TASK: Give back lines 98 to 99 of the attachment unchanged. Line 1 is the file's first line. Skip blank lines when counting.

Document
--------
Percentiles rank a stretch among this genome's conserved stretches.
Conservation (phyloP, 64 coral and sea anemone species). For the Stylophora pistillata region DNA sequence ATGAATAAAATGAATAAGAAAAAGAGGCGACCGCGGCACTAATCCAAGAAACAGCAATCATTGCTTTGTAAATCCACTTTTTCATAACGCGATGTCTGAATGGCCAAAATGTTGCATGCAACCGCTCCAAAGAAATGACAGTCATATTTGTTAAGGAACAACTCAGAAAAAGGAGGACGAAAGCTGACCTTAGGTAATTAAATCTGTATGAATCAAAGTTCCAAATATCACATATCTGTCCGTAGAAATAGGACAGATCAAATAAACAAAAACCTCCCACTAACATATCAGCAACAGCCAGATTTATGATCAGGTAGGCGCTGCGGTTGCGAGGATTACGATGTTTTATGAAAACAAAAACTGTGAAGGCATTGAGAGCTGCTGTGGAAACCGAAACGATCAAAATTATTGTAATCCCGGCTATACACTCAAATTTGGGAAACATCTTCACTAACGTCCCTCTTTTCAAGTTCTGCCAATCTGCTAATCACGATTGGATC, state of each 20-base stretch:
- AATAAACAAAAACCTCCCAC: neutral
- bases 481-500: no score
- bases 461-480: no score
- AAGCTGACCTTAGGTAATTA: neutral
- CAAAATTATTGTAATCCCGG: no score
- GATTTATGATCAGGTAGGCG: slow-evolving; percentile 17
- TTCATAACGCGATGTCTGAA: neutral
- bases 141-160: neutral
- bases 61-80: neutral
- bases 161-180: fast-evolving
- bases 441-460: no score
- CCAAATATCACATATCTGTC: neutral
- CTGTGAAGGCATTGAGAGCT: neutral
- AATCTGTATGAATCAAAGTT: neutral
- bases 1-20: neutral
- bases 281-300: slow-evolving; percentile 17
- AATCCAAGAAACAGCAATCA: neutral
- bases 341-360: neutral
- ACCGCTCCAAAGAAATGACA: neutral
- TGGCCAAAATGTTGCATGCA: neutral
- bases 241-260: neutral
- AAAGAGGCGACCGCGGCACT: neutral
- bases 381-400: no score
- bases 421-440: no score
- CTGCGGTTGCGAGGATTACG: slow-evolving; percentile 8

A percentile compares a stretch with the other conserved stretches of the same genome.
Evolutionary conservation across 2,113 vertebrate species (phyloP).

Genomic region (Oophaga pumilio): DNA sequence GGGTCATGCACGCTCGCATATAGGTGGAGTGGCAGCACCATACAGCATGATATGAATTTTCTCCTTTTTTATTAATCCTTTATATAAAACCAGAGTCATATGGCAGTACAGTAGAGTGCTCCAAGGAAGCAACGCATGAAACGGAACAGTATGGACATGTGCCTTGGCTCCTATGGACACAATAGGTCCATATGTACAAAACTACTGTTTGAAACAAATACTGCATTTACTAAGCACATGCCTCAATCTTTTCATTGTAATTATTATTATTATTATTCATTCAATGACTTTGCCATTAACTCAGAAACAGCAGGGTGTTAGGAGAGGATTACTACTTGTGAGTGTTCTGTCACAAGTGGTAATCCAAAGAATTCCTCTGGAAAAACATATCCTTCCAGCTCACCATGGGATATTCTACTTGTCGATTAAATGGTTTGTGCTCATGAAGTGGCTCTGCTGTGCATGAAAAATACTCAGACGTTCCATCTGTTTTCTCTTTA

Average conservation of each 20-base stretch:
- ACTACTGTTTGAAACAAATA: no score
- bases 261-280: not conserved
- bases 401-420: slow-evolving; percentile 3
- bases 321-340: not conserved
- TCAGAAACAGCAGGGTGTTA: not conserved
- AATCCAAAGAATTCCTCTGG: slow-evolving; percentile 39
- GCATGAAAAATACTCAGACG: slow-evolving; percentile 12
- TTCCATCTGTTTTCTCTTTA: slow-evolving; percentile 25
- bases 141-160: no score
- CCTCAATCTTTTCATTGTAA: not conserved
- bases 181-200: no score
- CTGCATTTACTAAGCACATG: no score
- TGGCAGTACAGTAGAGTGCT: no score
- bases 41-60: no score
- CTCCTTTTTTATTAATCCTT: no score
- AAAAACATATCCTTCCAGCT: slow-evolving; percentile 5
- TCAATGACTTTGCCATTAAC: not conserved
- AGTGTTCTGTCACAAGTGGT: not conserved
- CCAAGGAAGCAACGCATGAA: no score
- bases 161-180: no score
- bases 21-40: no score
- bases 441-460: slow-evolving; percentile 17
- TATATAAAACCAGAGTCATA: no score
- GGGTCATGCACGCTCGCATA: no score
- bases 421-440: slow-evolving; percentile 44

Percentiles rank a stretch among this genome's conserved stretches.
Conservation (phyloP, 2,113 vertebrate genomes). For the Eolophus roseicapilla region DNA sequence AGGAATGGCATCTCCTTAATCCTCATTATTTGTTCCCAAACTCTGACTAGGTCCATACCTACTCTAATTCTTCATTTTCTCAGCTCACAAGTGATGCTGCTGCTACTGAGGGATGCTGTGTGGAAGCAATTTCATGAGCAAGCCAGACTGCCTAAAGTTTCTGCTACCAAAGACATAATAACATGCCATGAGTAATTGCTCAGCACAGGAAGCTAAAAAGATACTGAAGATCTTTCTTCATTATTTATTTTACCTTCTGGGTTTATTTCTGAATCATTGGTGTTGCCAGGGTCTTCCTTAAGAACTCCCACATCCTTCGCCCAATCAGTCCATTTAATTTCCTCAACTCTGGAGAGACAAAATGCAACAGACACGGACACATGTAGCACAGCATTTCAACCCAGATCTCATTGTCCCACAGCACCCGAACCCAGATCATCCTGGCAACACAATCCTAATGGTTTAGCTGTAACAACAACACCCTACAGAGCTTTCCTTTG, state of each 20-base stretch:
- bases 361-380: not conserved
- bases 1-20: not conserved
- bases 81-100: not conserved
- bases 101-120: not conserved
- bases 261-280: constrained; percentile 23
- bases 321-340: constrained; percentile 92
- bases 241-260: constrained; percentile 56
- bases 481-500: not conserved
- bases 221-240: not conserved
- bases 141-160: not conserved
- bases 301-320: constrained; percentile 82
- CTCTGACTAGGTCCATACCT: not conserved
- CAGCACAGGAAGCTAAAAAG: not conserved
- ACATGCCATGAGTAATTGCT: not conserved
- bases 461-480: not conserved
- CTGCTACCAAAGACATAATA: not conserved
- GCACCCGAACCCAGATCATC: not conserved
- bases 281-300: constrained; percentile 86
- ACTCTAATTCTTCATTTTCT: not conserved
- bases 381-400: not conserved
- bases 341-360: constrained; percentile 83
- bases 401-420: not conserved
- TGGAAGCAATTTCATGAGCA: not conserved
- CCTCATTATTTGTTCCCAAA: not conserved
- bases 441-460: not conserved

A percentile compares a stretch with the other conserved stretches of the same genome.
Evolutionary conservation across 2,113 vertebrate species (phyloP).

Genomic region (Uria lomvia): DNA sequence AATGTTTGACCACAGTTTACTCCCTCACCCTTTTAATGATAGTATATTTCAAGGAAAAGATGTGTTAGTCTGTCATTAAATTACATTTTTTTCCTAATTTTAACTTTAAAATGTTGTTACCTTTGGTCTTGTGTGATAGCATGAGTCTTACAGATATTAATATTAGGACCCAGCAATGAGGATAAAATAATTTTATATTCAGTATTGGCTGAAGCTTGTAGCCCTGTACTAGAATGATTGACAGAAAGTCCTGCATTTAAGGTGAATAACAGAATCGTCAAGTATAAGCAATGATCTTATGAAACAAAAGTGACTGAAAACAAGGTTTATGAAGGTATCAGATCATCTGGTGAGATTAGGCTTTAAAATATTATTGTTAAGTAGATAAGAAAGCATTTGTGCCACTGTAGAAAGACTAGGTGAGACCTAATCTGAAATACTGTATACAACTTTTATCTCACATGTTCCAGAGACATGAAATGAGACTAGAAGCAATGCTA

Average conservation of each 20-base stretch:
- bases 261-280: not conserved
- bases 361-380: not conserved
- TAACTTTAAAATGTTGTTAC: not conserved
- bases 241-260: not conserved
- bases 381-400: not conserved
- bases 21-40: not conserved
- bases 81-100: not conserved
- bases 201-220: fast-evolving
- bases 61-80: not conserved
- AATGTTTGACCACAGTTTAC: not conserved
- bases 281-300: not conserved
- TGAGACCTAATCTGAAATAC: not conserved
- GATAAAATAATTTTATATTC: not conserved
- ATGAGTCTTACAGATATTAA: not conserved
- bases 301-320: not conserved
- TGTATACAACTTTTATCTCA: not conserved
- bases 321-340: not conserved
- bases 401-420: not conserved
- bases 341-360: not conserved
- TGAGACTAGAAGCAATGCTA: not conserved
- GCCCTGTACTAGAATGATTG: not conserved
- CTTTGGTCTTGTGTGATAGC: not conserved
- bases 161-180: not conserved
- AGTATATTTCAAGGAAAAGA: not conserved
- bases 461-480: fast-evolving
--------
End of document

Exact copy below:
- bases 281-300: not conserved
- TGAGACCTAATCTGAAATAC: not conserved